The World Health Organisation recommends a minimum of 100 litres of water per person per day for domestic use and personal hygiene. Israeli restrictions mean that Palestinians have access to an average of only 70 litres, and many vulnerable communities in the Jordan Valley have to survive on as little as 20-30 litres because it must be tankered in at high cost.

Abu Dirar used to plant 10,000 dunums (1000 hectares) of his land, but now only a third routinely, the rest only if there are heavy winter rains.

“The economy needs water. Now people don’t plant in summer. In summer we just sit.” He is keenly aware of the impact on the next generation, the future of Palestine, “the young people are researching jobs in the cities, they are leaving. I will cope, but my son, I know he will leave.”

After all they need to go somewhere to drink.

Take Action now to support Palestinian water rights.

* A previous version of this post stated that Israeli settlers in the Jordan Valley and Dead Sea area are allocated 75 times more water than the average West Bank Palestinian.  Israeli settlers in the northern Dead Sea area are allocated 727 litres per day and the average West Bank Palestinian consumes 73 litres per day.  We have now changed the statistic to 10 times more water, which is a more accurate reflection of the statistics.

 

The Jordan Valley – The Strategy behind Demolitions and Displacement

Two villages were almost completely demolished.  These are only two of many villages facing demolition and a strategy of forced displacement in the Jordan Valley.

by Sarah, Yanoun team

Fadia demonstrating outside of the UNOCHA building in Ramallah. Photo EAPPI/S. Spiller.

Fadia addresses the protesters and journalists to tell her story of displacement. Photo EAPPI/S. Spiller.

Fadia is angry. Today, she came from Fasayel to Ramallah with many other villagers from the Jordan Valley to protest in front of the UNOCHA building to say. The Jordan Valley needs international attention. The Jordan Valley needs international support.

Since the failure of the peace negotiations and the decision of the Israeli High Court of Justice to include the Palestinians in the planning procedures in Area C, we have recorded an increased number of house demolitions all across the West Bank. We witnessed the ongoing harassment of two villages after they were almost completely demolished.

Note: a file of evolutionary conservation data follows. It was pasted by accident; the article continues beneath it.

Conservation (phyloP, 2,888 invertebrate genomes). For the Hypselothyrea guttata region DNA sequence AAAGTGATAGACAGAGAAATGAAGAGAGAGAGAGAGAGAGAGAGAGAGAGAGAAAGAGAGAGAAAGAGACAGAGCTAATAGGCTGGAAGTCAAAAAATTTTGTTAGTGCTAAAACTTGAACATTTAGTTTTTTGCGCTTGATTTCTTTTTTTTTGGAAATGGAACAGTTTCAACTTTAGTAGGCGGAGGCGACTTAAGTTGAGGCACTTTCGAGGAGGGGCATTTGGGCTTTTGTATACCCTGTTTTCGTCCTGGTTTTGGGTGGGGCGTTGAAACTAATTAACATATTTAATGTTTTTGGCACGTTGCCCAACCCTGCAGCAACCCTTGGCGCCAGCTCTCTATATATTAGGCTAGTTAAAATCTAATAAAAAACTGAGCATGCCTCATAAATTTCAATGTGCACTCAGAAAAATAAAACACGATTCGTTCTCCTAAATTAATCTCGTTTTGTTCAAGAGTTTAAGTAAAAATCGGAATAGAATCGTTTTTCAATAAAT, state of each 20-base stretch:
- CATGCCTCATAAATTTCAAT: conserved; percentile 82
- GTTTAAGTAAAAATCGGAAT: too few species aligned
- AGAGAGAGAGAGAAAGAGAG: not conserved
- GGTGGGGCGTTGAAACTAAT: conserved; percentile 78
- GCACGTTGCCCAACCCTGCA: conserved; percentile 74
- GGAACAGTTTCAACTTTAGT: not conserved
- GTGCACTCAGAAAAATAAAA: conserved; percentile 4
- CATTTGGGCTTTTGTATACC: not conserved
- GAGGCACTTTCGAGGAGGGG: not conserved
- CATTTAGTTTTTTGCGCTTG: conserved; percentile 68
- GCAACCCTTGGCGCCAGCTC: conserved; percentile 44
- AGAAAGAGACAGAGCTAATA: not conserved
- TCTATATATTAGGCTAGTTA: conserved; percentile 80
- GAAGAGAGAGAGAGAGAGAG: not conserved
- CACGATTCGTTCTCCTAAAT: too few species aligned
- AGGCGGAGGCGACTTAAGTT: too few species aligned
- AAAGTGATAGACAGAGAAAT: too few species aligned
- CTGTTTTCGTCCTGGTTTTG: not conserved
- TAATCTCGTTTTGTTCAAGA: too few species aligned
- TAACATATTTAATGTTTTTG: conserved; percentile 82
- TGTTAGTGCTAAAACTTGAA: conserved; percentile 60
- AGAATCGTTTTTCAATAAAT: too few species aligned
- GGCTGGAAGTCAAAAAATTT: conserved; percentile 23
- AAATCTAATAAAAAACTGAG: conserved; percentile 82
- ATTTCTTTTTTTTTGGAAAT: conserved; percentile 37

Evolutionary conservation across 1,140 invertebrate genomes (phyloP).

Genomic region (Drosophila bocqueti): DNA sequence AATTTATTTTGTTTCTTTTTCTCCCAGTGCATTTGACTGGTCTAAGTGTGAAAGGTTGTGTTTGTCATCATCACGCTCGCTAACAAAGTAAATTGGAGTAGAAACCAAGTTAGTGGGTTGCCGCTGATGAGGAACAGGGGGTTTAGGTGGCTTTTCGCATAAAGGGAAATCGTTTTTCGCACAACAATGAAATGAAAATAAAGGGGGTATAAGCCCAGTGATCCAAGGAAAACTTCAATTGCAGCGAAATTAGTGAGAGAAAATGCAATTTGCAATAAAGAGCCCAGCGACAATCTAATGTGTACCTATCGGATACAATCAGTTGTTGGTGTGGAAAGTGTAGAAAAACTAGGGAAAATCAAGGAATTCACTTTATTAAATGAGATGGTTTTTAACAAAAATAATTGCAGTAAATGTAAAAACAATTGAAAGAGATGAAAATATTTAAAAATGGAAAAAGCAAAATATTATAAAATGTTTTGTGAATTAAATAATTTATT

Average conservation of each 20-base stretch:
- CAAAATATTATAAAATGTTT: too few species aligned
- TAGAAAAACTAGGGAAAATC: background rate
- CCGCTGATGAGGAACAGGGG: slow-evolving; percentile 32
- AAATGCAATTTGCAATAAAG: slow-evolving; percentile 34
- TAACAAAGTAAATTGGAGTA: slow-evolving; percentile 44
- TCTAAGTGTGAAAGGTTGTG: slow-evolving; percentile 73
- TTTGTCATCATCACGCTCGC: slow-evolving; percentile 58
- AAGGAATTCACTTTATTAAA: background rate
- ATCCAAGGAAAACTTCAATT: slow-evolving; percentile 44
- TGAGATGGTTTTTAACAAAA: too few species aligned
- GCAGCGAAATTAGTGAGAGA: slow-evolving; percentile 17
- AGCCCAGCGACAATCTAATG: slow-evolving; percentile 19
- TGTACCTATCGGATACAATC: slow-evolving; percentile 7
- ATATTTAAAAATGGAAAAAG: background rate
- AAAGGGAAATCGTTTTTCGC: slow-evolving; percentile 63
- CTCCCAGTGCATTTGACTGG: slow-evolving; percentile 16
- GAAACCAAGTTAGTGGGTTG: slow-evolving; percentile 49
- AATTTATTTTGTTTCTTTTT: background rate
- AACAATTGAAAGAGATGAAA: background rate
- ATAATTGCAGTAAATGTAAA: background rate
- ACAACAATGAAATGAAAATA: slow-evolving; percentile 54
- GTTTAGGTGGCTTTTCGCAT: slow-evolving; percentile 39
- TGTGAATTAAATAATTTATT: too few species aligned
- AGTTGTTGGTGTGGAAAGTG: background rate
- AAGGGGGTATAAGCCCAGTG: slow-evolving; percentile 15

At-Tawayel: where to learn Sumud

140429_At-Twayel_ongoing house demolitions

Bulldozers pull down dwellings in At-Tawayel. Photo EAPPI/S. Spiller.

Sumud is the Arabic word meaning steadfastness or perseverance. The inhabitants of At-Tawayel / Tell Al-Khashaba embody Sumud.

In this village, five dwellings, a mosque and four animal shelters were demolished on the 29 April 2014. 300 troops and four bulldozers were deployed in order to leave 27 people, including 19 children under 17, without shelter. The tents the Palestinian Red Crescent Society (PRCS) provided on the same day were confiscated less than 2 weeks later on the 12 May 2014, when Israeli forces destroyed the three new built houses. The PRCS provided new tents, but the Israeli Civil Administration sent some representatives on the 18 May in order to take the tents away again, as well as the concrete mixer the villagers used for the renovation of the old buildings.

The people in At-Tawayel tell us that they have lived here for generations, and collapsed stone walls show a long history in this village.

A villager tells the EAs:

“We will die here in our right” emphasizing their determination not to abandon their land.

“We breed sheep, this is our main income.” he continues, “we cannot breed sheep in Aqraba [the nearby town]; there is no land for this there. All people here want to stay.”

Another essential aspect contributing to this Sumud is the solidarity At-Tawayel experiences from the inhabitants of the region. The people in Aqraba managed to raise about 320,000 Shekel to support the village and rebuild dwellings.

Abu Al-Ajaj: will despair finally get the upper hand?

On 21 May 2014, we received an emergency call came from Al-Jiftlik Abu Al-Ajaj, where Israeli authorities demolished 36 structures, leaving 52 people, of which 28 children, homeless as well as 4000 sheep and 15 calves without shelter. Another 12 people, including 3 children, where affected.

The farmers explain to the team that they had come from Hebron to live here in the 1970s.

We are peaceful people”, they say, “we breed sheep, this is our income.” Facing the disaster, Usama, one of the displaced people exclaims: “This area is not demolished; it is an earthquake of the democratic state [of Israel]!”.